Commentary: We must act to protect Proposition 13

The sheer volume of legislation flowing through the state Capitol at any given time can be overwhelming — Gov. Jerry Brown signed 800 bills into law this year alone.

But if there's one issue Californians should know about if they own or plan on owning a home or business, it is the threat to Proposition 13.

Proposition 13, which the people of California passed with overwhelming support in 1978, today protects all property owners in the state. This landmark constitutional amendment limits property tax to 1% of the assessed value of a property at the time of purchase and caps increases at 2% annually.

Proposition 13 allows property owners to know exactly what to expect in the future — helping to provide an island of tax stability for businesses and homeowners. However, not everyone wants to keep this reliable approach to property taxes in place.

Every year, numerous bills are introduced to weaken or eliminate Proposition 13 protections. Many aim to create a "split roll," under which commercial property would be taxed differently from residential property, effectively spiking taxes on business. This would have disastrous consequences for our economy.

While it is unlikely that opponents of Proposition 13 could pass a constitutional amendment increasing the 1% tax limit on commercial property, policymakers are full of creative ideas that may reach the governor's desk in the next legislative session.

Attempts to create a de facto split roll include proposals to allow different parcel taxes on different types of properties and attempts to redefine a change of ownership to trigger more frequent reassessments on commercial properties.

For example, today the law requires parcel taxes passed by school districts to "apply uniformly to all taxpayers or all real property" within the district, with only three special exemptions for seniors and the disabled. One very creative split-roll proposal would add a clause to "clarify" that this requirement does not bar school districts from assessing taxes differently among different taxpayers and types of property.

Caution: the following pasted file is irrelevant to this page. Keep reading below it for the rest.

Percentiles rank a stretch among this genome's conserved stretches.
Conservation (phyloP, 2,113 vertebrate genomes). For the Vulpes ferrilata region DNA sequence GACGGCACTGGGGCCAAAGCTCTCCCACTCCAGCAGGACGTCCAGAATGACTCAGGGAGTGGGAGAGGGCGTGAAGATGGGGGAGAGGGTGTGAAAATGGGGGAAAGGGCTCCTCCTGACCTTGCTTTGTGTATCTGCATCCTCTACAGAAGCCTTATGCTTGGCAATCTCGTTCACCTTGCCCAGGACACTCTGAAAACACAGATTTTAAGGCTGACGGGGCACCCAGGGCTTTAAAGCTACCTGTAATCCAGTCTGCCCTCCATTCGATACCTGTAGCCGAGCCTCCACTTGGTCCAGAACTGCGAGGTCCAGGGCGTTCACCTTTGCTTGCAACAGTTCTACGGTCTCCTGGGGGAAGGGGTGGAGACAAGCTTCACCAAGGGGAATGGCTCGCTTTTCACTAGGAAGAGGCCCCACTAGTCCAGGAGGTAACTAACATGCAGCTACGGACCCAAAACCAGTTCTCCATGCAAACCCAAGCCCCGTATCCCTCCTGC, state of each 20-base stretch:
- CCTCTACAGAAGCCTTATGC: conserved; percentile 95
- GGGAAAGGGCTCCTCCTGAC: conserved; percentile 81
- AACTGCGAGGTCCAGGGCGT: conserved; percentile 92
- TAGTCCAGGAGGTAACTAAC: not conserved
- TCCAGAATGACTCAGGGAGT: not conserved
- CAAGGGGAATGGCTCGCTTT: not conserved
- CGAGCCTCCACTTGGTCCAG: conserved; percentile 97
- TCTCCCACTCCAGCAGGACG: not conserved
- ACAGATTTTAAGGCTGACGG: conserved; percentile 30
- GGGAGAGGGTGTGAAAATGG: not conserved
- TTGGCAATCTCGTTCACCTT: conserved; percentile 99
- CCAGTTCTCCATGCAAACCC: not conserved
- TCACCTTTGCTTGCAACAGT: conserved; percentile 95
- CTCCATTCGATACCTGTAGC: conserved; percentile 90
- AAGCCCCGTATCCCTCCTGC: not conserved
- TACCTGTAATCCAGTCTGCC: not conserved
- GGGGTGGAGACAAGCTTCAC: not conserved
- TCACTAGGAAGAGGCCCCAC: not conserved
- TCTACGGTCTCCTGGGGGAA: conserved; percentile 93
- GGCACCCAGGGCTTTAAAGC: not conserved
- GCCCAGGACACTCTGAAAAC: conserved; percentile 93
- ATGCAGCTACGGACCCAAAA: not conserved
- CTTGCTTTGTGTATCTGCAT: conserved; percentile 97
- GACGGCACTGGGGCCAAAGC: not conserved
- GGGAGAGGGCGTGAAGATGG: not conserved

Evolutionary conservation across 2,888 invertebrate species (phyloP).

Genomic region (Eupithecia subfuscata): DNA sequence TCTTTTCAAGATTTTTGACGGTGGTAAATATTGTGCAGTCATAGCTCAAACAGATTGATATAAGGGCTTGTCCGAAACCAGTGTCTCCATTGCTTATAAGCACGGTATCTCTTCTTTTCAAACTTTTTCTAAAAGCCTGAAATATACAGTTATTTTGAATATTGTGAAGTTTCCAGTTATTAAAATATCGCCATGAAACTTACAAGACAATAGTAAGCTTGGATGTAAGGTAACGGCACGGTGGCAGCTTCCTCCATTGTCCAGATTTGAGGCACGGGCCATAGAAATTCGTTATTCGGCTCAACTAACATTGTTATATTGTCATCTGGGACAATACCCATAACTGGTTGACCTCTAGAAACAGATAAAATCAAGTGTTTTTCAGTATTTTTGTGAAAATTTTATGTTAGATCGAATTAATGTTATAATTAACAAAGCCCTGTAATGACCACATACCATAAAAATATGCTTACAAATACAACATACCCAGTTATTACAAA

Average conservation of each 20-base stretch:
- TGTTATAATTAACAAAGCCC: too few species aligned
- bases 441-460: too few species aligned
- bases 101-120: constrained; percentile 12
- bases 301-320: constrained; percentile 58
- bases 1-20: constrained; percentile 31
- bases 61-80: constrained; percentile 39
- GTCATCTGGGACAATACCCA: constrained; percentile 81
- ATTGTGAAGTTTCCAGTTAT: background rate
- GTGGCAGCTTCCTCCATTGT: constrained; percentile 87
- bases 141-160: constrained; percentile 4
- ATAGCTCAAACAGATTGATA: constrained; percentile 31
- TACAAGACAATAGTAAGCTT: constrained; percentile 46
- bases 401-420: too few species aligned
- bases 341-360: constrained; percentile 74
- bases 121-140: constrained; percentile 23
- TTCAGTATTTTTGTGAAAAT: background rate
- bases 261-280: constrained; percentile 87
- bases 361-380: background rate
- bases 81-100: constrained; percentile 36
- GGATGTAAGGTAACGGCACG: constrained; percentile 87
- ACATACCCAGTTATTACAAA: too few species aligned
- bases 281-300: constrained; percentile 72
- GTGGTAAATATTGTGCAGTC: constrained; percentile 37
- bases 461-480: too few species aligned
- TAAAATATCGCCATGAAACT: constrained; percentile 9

Proponents of the split-roll scheme argue that these changes are necessary because businesses ought to "pay their fair share." But in California, many commercial property owners are small businesses that would not be able to afford the increased taxes created by a split roll.

Moreover, data compiled by the California Taxpayers Assn. shows that more than 60% of the property tax burden falls on commercial and other non-residential property. Ignoring that data and increasing the tax burden on business even further would mean higher costs for consumers and fewer jobs in the future.

According to the nonpartisan tax foundation's 2014 Business Tax Climate Index, California ranks 48 among the states for hospitality to business and economic growth. We've achieved that low standing, according to the authors, because of our complex and burdensome tax code.

But there is one ray of sunshine: the property tax.

California's property tax system ranks 14th among the 50 states in this year's index because of the stability created by Proposition 13. Removing that stability and allowing property tax rates on businesses to increase would have serious economic costs. One study cited in the index finds that a 1% increase in property tax reduces employment growth by 2.44%. That would hurt all of us.

Instead of working to rid our state of the positive elements in our tax code, lawmakers would do well to protect the principles that work so well in Proposition 13 and apply them to the rest of the system. Low, broad-based tax rates, such as those protected by Proposition 13, provide fairness and consistency for individuals and for businesses.

And they open the door to economic growth. A split-roll tax would close it.

Surfside resident MICHELLE STEEL is a member of the State Board of Equalization. She is running for the Orange County Board of Supervisors, District 2, which includes Costa Mesa, Newport Beach, Huntington Beach, Seal Beach and portions of Fountain Valley.

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